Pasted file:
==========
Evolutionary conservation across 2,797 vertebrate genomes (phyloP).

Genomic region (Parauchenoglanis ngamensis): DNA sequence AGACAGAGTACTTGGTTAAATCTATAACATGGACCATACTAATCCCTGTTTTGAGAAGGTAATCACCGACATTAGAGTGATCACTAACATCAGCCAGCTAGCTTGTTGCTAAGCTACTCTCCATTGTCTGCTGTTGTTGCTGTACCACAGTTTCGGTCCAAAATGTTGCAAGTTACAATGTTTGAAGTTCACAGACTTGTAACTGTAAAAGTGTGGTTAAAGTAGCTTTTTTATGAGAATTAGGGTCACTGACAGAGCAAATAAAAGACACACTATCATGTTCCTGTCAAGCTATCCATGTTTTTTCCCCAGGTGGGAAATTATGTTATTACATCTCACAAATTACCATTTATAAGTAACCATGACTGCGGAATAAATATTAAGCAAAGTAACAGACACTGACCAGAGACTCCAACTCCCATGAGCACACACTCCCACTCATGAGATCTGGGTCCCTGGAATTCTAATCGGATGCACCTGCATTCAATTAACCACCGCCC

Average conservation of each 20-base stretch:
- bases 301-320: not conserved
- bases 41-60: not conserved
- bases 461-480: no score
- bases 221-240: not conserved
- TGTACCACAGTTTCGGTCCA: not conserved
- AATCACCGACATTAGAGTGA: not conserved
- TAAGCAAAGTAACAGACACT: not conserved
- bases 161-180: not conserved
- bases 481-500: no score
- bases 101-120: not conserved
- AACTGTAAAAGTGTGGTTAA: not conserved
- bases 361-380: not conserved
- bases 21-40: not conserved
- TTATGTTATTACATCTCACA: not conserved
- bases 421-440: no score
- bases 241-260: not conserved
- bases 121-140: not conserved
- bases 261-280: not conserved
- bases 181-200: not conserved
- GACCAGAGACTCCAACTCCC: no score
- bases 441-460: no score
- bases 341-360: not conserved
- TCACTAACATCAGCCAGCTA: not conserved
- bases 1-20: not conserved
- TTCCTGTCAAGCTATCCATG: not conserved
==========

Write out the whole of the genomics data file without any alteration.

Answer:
Evolutionary conservation across 2,797 vertebrate genomes (phyloP).

Genomic region (Parauchenoglanis ngamensis): DNA sequence AGACAGAGTACTTGGTTAAATCTATAACATGGACCATACTAATCCCTGTTTTGAGAAGGTAATCACCGACATTAGAGTGATCACTAACATCAGCCAGCTAGCTTGTTGCTAAGCTACTCTCCATTGTCTGCTGTTGTTGCTGTACCACAGTTTCGGTCCAAAATGTTGCAAGTTACAATGTTTGAAGTTCACAGACTTGTAACTGTAAAAGTGTGGTTAAAGTAGCTTTTTTATGAGAATTAGGGTCACTGACAGAGCAAATAAAAGACACACTATCATGTTCCTGTCAAGCTATCCATGTTTTTTCCCCAGGTGGGAAATTATGTTATTACATCTCACAAATTACCATTTATAAGTAACCATGACTGCGGAATAAATATTAAGCAAAGTAACAGACACTGACCAGAGACTCCAACTCCCATGAGCACACACTCCCACTCATGAGATCTGGGTCCCTGGAATTCTAATCGGATGCACCTGCATTCAATTAACCACCGCCC

Average conservation of each 20-base stretch:
- bases 301-320: not conserved
- bases 41-60: not conserved
- bases 461-480: no score
- bases 221-240: not conserved
- TGTACCACAGTTTCGGTCCA: not conserved
- AATCACCGACATTAGAGTGA: not conserved
- TAAGCAAAGTAACAGACACT: not conserved
- bases 161-180: not conserved
- bases 481-500: no score
- bases 101-120: not conserved
- AACTGTAAAAGTGTGGTTAA: not conserved
- bases 361-380: not conserved
- bases 21-40: not conserved
- TTATGTTATTACATCTCACA: not conserved
- bases 421-440: no score
- bases 241-260: not conserved
- bases 121-140: not conserved
- bases 261-280: not conserved
- bases 181-200: not conserved
- GACCAGAGACTCCAACTCCC: no score
- bases 441-460: no score
- bases 341-360: not conserved
- TCACTAACATCAGCCAGCTA: not conserved
- bases 1-20: not conserved
- TTCCTGTCAAGCTATCCATG: not conserved